As we're guessing you probably remember, President Obama defeated Mitt Romney in last week's election to earn himself another four years in the White House. But in case you or anyone else needed a reminder, the president offered up a few during this afternoon's press conference, his first since his re-election. (Emphasis ours.)
In his opening remarks: "I won't pretend that figuring out everything else will be easy, but I'm confident we can do it and I know we have to. I know that that's what the American people want us to do. That was a very clear message from the election last week."
On tax reform: "I think every voter out there understood that that was an important debate, and the majority of voters agreed with me, not -- by the way, more voters agreed with me on this issue than voted for me."
On his relationship with Congress: "There are probably going to be still some very sharp differences. And as I said during the campaign, there are going to be times where there are fights. And I think those are fights that need to be had. But what I think the American people don't want to see is a focus on the next election instead of a focus on them. And I don't have another election."
And then when asked directly about whether his electoral victory gives him a mandate:
"I've got one mandate. I've got a mandate to help middle-class families and families that are working hard to try to get into the middle class. That's my mandate. That's what the American people said. They said, work really hard to help us. ..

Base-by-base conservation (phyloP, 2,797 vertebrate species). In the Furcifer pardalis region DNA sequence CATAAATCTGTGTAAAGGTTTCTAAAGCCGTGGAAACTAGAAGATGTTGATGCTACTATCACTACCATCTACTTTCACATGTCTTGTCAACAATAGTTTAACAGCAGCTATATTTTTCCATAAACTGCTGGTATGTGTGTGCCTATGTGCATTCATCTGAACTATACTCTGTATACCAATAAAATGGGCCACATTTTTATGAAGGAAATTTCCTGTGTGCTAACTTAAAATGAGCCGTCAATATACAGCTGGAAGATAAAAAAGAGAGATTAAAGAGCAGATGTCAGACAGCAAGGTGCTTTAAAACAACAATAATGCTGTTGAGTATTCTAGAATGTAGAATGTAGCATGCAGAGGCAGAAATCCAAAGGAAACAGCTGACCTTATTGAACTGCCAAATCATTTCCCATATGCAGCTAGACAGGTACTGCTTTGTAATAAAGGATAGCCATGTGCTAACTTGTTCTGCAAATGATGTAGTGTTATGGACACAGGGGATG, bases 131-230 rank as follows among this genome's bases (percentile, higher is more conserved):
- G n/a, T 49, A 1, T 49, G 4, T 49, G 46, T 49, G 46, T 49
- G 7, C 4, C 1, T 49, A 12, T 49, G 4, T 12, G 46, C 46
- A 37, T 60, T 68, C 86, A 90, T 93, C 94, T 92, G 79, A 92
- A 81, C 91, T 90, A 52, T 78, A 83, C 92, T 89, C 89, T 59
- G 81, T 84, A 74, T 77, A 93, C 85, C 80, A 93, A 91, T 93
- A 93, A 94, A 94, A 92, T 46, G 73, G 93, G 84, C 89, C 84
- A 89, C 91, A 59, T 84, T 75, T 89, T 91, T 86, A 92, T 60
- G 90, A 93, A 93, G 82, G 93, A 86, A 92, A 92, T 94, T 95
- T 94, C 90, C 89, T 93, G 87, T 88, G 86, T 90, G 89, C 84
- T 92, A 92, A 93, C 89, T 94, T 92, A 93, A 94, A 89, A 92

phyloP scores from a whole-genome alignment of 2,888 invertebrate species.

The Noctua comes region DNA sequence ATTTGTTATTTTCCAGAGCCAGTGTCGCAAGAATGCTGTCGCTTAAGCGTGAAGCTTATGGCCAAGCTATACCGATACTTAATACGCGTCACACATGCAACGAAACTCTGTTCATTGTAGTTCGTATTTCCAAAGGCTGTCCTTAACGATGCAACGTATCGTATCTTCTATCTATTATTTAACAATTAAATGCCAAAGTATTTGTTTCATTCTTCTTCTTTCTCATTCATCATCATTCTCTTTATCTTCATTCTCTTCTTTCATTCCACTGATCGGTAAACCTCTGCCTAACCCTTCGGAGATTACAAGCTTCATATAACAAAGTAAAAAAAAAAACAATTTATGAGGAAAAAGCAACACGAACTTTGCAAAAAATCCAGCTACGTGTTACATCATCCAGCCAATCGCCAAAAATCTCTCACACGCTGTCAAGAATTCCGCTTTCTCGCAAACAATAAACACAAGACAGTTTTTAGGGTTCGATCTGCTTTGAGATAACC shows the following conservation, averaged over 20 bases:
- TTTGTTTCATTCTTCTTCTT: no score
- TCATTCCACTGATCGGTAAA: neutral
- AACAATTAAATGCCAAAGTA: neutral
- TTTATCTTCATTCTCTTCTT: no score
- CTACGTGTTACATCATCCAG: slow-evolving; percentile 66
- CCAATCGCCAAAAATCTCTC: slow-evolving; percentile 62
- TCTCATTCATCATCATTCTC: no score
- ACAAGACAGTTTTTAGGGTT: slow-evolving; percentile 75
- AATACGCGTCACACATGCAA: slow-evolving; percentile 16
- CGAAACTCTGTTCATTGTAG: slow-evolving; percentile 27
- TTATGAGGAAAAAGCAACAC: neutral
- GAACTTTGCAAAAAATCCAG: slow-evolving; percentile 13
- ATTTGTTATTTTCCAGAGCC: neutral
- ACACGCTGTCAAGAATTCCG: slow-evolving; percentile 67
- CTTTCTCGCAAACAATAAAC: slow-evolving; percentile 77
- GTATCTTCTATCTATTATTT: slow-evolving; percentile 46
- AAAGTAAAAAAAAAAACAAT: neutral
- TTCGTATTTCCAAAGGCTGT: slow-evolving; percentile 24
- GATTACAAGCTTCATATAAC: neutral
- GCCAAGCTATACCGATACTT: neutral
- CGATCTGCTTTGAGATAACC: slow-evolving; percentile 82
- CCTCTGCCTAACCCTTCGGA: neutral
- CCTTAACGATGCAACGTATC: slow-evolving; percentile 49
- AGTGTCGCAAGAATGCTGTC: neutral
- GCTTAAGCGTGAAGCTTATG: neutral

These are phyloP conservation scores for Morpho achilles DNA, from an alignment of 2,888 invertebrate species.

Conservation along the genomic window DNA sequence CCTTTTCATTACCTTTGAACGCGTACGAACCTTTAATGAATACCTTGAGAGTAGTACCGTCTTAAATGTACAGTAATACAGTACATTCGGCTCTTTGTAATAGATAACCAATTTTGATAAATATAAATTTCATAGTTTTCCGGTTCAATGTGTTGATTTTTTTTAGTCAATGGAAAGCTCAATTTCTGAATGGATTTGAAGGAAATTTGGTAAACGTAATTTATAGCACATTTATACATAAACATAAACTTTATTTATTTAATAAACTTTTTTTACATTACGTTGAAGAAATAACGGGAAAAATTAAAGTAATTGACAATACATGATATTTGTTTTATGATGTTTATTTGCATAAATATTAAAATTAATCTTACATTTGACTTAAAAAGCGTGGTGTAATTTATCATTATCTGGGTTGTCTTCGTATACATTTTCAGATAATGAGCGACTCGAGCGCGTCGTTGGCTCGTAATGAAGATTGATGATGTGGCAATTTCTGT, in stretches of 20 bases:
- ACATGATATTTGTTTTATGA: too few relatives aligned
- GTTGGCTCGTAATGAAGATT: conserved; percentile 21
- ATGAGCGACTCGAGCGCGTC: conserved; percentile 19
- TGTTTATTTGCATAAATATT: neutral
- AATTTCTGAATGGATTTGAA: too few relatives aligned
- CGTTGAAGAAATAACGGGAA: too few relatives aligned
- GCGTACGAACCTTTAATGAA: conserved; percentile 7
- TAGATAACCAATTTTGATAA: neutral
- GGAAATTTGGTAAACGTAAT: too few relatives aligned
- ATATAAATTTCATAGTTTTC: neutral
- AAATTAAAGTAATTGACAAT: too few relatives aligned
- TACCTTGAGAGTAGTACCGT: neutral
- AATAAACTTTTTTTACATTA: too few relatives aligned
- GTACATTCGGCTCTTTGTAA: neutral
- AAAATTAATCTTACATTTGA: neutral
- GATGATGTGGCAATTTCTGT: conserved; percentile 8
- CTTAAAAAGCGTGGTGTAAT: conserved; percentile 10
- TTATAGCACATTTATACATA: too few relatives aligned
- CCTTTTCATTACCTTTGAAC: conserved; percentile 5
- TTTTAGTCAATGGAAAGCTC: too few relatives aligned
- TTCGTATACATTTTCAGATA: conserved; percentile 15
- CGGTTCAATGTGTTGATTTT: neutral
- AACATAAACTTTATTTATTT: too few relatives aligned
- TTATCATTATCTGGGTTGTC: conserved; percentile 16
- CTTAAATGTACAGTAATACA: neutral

"I don't presume that because I won an election, that everybody suddenly agrees with me on any -- everything. I'm more than familiar with all the literature about presidential overreach in second terms. We are very cautious about that.
"On the other hand, I didn't get re-elected just to bask in re-election. I got elected to do work on behalf of American families and small businesses all across the country who are still recovering from a really bad recession but are hopeful about the future. And -- and I am too."
None of those remarks quite lived up to the immortal words of Fox News anchor Megyn Kelly ("But he won, Karl, he won") but they nonetheless leave little doubt about what posture the president plans to take when dealing with congressional Republicans during the start of his second term.